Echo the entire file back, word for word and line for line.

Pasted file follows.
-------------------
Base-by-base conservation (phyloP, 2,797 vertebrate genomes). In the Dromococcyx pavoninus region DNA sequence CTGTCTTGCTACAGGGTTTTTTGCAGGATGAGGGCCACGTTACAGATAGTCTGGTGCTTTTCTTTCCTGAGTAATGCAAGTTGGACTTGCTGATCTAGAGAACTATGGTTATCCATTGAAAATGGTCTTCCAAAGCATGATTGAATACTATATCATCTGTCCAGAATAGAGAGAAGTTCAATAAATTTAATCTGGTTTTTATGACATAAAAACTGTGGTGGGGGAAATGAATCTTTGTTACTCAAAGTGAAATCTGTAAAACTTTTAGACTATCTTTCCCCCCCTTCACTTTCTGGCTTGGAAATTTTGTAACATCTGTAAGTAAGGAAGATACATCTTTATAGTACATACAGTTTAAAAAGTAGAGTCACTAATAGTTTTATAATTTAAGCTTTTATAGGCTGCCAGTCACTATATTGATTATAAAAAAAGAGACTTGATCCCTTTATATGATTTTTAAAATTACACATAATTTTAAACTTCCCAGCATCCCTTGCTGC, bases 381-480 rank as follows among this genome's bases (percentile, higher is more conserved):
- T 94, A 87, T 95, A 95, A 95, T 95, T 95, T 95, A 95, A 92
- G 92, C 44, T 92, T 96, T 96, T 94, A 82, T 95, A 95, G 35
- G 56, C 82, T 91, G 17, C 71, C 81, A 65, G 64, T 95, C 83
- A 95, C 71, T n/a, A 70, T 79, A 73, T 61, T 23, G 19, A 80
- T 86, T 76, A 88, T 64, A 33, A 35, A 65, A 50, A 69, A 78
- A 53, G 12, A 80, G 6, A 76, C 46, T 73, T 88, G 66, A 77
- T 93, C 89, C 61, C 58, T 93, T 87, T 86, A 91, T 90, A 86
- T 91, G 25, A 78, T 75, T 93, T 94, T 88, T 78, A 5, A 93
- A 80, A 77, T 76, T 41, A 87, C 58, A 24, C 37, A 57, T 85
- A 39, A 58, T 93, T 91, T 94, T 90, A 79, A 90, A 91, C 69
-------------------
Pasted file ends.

Base-by-base conservation (phyloP, 2,797 vertebrate genomes). In the Dromococcyx pavoninus region DNA sequence CTGTCTTGCTACAGGGTTTTTTGCAGGATGAGGGCCACGTTACAGATAGTCTGGTGCTTTTCTTTCCTGAGTAATGCAAGTTGGACTTGCTGATCTAGAGAACTATGGTTATCCATTGAAAATGGTCTTCCAAAGCATGATTGAATACTATATCATCTGTCCAGAATAGAGAGAAGTTCAATAAATTTAATCTGGTTTTTATGACATAAAAACTGTGGTGGGGGAAATGAATCTTTGTTACTCAAAGTGAAATCTGTAAAACTTTTAGACTATCTTTCCCCCCCTTCACTTTCTGGCTTGGAAATTTTGTAACATCTGTAAGTAAGGAAGATACATCTTTATAGTACATACAGTTTAAAAAGTAGAGTCACTAATAGTTTTATAATTTAAGCTTTTATAGGCTGCCAGTCACTATATTGATTATAAAAAAAGAGACTTGATCCCTTTATATGATTTTTAAAATTACACATAATTTTAAACTTCCCAGCATCCCTTGCTGC, bases 381-480 rank as follows among this genome's bases (percentile, higher is more conserved):
- T 94, A 87, T 95, A 95, A 95, T 95, T 95, T 95, A 95, A 92
- G 92, C 44, T 92, T 96, T 96, T 94, A 82, T 95, A 95, G 35
- G 56, C 82, T 91, G 17, C 71, C 81, A 65, G 64, T 95, C 83
- A 95, C 71, T n/a, A 70, T 79, A 73, T 61, T 23, G 19, A 80
- T 86, T 76, A 88, T 64, A 33, A 35, A 65, A 50, A 69, A 78
- A 53, G 12, A 80, G 6, A 76, C 46, T 73, T 88, G 66, A 77
- T 93, C 89, C 61, C 58, T 93, T 87, T 86, A 91, T 90, A 86
- T 91, G 25, A 78, T 75, T 93, T 94, T 88, T 78, A 5, A 93
- A 80, A 77, T 76, T 41, A 87, C 58, A 24, C 37, A 57, T 85
- A 39, A 58, T 93, T 91, T 94, T 90, A 79, A 90, A 91, C 69